What 'Battle of the Bulge'?
Perhaps the reality was a bit more nuanced than that, but yeah. :D You also missed the part that gets glossed over of Ridgway nearly sacrificing parts of the 82d, all of the 7th AD, and the rest of the defenders of Sankt Vith in search of a chimera he called the Fortified Goose Egg? And that it took the intervention of Monty to save them from the insanity.

OTOH, a large part of it is the attention paid to the 101st at Bastogne meant the 82d got left in the shade.
Why wouldn't it have worked? I'm ignorant about what you're talking about, were they endangered of being encircled?

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Re: 82nd Airborne Division in the Ardennes

Post by Richard Anderson » 29 Dec 2020 17:01

Geoffrey Cooke wrote:
29 Dec 2020 16:23
Why wouldn't it have worked? I'm ignorant about what you're talking about, were they endangered of being encircled?
The Fortified Goose Egg? The perimeter was about 30 miles, to be held by the 7th Armd Div and the remnants of the 112th and 424th Infantry. If they had tried to hold the position on the 23d instead of withdrawing, they would have been hit by 9. SS, FBB, 18. VGD, and 62.VGD, while 2. SS and 560. VGD worked unimpeded into the deep rear, likely reaching Manhay as resistance at Baraque du Fraiture collapsed on the same day. Then on 24 December II. SS-Panzer Korps likely would have rolled up the Salm River line from south to north. The consequence to the 82d can be imagined.
"Is all this pretentious pseudo intellectual citing of sources REALLY necessary? It gets in the way of a good, spirited debate, destroys the cadence." POD, 6 October 2018

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Re: 82nd Airborne Division in the Ardennes

Post by Sheldrake » 29 Dec 2020 19:44

The relevant volume of the official history by Cole has plenty of mentions of the 82nd. The index in Charles B Macdonalds' Time for Trumpets lists 30 pages whcih mention the 82nd and 19 for the 101st.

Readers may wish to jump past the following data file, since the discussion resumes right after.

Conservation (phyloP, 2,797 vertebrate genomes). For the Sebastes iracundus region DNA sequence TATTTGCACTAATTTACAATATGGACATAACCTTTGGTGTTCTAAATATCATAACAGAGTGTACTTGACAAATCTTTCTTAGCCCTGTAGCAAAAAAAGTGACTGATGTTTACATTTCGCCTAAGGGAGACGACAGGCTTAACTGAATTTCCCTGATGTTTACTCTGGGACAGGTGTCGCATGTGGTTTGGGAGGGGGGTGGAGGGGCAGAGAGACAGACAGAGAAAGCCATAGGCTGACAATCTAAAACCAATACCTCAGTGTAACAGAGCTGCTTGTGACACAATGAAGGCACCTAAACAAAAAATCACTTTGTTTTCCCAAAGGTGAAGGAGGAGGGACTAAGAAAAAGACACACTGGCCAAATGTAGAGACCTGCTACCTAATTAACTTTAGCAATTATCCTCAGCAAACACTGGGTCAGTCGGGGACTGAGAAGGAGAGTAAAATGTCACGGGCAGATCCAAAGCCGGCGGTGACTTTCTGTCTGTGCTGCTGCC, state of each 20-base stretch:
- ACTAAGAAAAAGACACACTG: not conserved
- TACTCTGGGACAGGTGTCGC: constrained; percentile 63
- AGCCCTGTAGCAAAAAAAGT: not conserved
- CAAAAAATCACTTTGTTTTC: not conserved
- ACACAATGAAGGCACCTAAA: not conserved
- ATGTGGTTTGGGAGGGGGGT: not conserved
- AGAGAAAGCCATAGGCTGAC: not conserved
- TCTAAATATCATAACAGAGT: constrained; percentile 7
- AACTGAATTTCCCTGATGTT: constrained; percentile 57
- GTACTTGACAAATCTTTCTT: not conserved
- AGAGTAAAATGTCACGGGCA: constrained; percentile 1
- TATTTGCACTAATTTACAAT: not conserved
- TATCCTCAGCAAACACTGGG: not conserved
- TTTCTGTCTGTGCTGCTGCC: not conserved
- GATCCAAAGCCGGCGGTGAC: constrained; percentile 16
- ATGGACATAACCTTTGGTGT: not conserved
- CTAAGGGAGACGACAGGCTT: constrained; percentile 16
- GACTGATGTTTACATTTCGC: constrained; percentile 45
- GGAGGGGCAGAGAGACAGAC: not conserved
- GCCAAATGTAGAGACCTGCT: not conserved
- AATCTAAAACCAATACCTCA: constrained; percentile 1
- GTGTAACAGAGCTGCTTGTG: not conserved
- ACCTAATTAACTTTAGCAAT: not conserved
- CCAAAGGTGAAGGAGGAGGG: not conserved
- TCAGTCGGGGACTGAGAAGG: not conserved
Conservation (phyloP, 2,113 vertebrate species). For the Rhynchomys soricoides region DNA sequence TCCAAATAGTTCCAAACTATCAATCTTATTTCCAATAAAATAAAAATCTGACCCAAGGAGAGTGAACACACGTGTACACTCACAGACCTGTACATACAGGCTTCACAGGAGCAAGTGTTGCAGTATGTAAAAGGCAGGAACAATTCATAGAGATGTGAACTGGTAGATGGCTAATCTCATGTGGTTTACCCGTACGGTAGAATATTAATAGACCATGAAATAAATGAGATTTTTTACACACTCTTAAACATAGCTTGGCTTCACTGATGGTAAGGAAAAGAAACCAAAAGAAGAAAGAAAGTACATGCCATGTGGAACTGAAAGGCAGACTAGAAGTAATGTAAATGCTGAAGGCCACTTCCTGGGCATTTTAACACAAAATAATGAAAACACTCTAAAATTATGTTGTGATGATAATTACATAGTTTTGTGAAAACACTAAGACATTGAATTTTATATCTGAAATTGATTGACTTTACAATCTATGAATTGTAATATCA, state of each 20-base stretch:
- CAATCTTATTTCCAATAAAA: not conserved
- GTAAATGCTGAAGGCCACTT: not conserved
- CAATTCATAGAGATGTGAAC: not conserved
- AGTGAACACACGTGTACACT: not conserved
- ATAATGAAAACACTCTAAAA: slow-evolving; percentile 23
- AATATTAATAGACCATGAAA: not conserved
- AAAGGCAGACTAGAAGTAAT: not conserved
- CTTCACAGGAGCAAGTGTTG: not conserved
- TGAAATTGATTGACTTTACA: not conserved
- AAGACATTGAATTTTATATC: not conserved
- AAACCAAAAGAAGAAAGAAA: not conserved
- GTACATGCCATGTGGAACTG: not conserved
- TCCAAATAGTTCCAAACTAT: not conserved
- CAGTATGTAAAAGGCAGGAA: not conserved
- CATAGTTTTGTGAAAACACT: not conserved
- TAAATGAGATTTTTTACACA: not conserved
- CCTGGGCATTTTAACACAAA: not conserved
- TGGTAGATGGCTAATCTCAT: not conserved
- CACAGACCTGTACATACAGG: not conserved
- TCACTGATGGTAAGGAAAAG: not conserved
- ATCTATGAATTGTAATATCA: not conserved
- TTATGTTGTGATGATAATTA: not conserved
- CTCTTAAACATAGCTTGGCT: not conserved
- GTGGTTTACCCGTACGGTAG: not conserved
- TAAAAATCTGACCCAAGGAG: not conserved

The two US AIrborne Divisions had very different roles in the Ardennes. Originally IRRC the 101st were supposed to reinforce the northern flank at Werbomont while the 82nd were supposed to reinforce Bastogne.

The 101st had a simple defined role to hold Bastogne. This became the focus of media attention and became the key location in many Bulge narratives. The 82nd did not. It was used in much the same way as other infantry. I suspect the 82nd may have lost more.

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Re: 82nd Airborne Division in the Ardennes

Post by Geoffrey Cooke » 29 Dec 2020 20:30

Richard Anderson wrote:
29 Dec 2020 17:01
Geoffrey Cooke wrote:
29 Dec 2020 16:23
Why wouldn't it have worked? I'm ignorant about what you're talking about, were they endangered of being encircled?
The Fortified Goose Egg? The perimeter was about 30 miles, to be held by the 7th Armd Div and the remnants of the 112th and 424th Infantry. If they had tried to hold the position on the 23d instead of withdrawing, they would have been hit by 9. SS, FBB, 18. VGD, and 62.VGD, while 2. SS and 560. VGD worked unimpeded into the deep rear, likely reaching Manhay as resistance at Baraque du Fraiture collapsed on the same day. Then on 24 December II. SS-Panzer Korps likely would have rolled up the Salm River line from south to north. The consequence to the 82d can be imagined.
Thanks for explaining, I had heard that Montgomery ordered the 82nd to retreat before and that it was a mistake (https://www.youtube.com/watch?v=1WTl_vwTTms at 17:30) but I didn't know the situation in that area.